The Nativity of Saint John the Baptist
Today the Church celebrates the Nativity of John the Baptist. Normally this would be celebrated on the 24th, but that conflicts with the celebration of the Sacred Heart of Jesus this year. So, our Scripture readings for today focus on John the Baptist. When we read the circumstances around the Baptist’s birth, it is quite remarkable. His father, Zechariah, when informed by the angel Gabriel that he and his wife Elizabeth were going to have a child in their old age, was rather dubious, and he was then struck mute until the child would be circumcised. His mother, Elizabeth, was thought to be incapable of having a child, but as the angel said to Mary at the Annunciation, “Nothing will be impossible for God.” (Luke 1:37).
When the time for circumcision comes, the family expects that the baby will be named after Zechariah, but Elizabeth tells them that he will be named John. When they ask Zechariah, he writes down that his name would be John, and then he is no longer mute, and praises God! When the people see all this, they ask one another, “What, then, will this child be?” Because, as Luke writes, “surely the hand of the Lord was with him.”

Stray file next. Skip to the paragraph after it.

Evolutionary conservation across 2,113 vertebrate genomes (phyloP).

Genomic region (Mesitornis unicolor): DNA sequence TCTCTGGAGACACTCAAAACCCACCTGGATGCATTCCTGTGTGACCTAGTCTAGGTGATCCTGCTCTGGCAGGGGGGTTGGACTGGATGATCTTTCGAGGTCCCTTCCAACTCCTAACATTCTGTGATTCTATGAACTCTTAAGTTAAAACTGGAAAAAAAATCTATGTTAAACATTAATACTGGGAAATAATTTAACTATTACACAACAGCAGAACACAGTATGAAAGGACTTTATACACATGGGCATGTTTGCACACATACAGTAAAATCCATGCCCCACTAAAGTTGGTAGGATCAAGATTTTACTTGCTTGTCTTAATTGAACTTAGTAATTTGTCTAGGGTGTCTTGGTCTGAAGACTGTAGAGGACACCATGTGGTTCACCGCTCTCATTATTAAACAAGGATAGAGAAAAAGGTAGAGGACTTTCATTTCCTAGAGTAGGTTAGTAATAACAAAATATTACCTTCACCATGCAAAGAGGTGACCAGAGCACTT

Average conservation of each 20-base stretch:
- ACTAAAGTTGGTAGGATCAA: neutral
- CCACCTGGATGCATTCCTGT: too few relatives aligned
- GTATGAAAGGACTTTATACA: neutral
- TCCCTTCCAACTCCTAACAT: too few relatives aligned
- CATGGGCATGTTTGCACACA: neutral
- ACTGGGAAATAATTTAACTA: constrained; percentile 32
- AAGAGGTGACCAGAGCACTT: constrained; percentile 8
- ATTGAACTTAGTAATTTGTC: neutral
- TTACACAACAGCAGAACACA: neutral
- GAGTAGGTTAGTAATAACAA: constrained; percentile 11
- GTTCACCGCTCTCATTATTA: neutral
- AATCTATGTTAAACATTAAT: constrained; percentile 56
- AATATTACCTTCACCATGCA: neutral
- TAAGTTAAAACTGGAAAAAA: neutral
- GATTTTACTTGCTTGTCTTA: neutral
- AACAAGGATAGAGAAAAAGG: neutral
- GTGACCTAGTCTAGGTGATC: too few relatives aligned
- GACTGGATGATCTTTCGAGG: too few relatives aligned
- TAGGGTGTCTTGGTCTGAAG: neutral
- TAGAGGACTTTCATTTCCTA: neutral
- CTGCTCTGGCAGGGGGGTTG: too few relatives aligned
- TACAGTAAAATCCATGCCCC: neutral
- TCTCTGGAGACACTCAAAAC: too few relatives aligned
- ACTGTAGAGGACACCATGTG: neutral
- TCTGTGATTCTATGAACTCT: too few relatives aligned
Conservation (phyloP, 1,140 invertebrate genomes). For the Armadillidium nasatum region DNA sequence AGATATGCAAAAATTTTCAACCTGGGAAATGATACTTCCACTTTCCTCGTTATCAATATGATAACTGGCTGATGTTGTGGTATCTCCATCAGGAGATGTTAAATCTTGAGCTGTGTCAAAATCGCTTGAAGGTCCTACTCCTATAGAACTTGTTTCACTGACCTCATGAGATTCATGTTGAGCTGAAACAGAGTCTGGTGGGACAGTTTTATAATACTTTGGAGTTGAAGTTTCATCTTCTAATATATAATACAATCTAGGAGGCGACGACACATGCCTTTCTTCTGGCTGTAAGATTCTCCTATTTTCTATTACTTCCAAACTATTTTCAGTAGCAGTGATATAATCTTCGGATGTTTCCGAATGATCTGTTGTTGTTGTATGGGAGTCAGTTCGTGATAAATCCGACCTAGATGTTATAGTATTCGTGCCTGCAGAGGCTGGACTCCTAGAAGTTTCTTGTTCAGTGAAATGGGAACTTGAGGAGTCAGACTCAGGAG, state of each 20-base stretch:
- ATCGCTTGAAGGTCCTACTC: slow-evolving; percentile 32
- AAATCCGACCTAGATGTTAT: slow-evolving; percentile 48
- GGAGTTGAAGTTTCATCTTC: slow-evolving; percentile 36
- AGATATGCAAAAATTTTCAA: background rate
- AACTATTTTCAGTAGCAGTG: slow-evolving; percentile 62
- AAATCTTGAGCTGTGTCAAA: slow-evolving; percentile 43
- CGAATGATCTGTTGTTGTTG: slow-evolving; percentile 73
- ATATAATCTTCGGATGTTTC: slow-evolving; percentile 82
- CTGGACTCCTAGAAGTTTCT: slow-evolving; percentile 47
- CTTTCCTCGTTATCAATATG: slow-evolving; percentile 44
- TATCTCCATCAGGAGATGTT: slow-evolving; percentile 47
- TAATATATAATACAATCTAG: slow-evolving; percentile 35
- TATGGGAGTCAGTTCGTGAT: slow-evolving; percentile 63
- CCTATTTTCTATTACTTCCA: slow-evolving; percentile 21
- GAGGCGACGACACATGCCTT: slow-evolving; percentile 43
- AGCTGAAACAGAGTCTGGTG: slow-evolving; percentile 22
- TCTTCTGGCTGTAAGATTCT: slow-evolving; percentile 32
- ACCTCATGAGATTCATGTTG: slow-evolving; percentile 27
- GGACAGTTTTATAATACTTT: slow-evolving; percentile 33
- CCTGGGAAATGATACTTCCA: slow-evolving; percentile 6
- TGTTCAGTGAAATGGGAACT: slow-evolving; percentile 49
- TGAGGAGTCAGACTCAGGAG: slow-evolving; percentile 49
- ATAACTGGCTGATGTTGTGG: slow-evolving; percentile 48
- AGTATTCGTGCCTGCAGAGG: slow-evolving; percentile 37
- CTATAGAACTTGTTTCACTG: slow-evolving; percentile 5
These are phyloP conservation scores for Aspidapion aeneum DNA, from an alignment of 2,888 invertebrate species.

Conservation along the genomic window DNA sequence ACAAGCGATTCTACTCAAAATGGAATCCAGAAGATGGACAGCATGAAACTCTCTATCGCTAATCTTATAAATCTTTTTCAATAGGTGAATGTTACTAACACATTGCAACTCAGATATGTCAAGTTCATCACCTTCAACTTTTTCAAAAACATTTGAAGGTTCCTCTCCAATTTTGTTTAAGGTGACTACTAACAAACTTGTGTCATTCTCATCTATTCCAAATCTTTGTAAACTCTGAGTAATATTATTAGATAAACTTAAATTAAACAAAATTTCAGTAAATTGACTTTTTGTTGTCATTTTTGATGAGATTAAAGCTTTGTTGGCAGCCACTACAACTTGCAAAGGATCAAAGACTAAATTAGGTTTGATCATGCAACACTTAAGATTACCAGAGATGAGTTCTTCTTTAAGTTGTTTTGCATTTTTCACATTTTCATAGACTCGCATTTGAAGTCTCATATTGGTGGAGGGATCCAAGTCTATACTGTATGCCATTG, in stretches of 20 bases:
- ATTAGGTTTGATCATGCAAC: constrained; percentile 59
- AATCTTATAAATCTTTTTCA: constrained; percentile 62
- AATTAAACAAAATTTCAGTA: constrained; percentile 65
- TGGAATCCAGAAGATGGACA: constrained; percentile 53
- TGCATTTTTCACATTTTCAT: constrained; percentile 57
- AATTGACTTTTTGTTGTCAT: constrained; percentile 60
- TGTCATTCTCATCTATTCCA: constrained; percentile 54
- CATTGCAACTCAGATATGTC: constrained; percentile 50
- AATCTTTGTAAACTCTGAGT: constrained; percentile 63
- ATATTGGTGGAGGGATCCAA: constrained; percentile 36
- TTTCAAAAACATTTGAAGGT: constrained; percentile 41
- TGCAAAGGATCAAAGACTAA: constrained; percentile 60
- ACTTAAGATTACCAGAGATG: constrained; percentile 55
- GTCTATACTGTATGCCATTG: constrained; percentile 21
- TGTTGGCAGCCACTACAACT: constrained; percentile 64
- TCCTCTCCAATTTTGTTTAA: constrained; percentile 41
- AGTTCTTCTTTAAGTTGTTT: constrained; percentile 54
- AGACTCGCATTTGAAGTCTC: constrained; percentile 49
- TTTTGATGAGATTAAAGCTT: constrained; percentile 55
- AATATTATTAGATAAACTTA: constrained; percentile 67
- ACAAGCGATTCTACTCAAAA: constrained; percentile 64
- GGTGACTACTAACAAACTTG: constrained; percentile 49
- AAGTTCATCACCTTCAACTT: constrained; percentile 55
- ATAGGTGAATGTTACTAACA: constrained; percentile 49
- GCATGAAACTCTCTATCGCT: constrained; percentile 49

For most of us, our births were not accompanied with such remarkable events. But we can say, that, just as it was with the Baptist, the “hand of the Lord” is with us. Sometimes it doesn’t feel that way. We can feel like Isaiah in our first reading, who felt “… I thought I had toiled in vain, and for nothing, uselessly spent my strength…” I wonder if John himself felt like that when he was in prison. But even in those times, God is with us, and Isaiah realizes this: “yet my reward is with the Lord, my recompense is with my God.”
John testified to the truth about Jesus, and was eventually martyred. But his reward is with the Lord. Like John, we are called to testify to the truth about God’s love in Jesus Christ. We may not be martyred, but we will probably be called to make sacrifices to bear witness to God’s overwhelming love for the world in Jesus Christ. May we put our trust in God, even in difficult times, and find our reward in His love.
Fr. Phil Paxton, C.P., is the local superior of the Passionist Community in Birmingham, Alabama.